Scientists unveiled a safe and reliable lithium-ion battery, that will not explode.
Above image: The thin polyethylene film is embedded with spiky nanoparticles of graphene-coated nickel.
The new technology could prevent the kind of fires that have prompted recalls and bans on a wide range of battery-powered devices, from recliners and computers to navigation systems and hoverboards.
In this video, Professor Zhenan Bao explains how this promising technique works.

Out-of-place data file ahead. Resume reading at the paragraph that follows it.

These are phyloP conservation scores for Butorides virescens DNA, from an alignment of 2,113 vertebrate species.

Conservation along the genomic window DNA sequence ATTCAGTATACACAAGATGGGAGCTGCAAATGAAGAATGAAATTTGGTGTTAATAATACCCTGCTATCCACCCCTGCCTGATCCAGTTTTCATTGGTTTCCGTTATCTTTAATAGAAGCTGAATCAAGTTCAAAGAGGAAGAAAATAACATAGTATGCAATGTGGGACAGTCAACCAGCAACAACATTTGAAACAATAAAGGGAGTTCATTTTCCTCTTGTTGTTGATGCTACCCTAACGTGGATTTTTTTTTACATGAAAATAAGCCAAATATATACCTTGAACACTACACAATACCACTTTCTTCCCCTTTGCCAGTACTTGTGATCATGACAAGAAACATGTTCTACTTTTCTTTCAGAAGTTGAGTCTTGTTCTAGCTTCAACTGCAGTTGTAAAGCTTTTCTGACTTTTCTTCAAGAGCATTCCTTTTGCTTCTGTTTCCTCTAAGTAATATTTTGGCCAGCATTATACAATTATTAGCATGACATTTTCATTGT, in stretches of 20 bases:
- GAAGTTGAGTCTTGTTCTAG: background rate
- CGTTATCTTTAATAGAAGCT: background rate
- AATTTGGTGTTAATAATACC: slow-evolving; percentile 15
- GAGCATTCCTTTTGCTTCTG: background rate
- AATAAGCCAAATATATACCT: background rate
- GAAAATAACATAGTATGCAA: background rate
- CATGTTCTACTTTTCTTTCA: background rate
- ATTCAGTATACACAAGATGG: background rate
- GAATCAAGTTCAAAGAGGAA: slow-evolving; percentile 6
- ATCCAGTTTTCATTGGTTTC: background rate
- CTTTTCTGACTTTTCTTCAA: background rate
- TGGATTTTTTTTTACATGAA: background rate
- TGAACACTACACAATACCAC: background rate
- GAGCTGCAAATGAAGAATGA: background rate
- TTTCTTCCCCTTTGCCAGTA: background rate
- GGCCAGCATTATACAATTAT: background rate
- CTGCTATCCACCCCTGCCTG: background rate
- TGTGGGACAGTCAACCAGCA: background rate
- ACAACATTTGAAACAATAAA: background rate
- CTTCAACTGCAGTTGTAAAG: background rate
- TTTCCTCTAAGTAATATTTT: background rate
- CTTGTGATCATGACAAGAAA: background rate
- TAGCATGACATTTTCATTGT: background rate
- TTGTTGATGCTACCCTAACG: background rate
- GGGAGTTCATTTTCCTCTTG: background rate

Zheng Chen, lead author of the study, said:
“We attached the polyethylene film to one of the battery electrodes so that an electric current could flow through it. To conduct electricity, the spiky particles have to physically touch one another. But during thermal expansion, polyethylene stretches. That causes the particles to spread apart, making the film nonconductive so that electricity can no longer flow through the battery.”
Read more at: energy.stanford.edu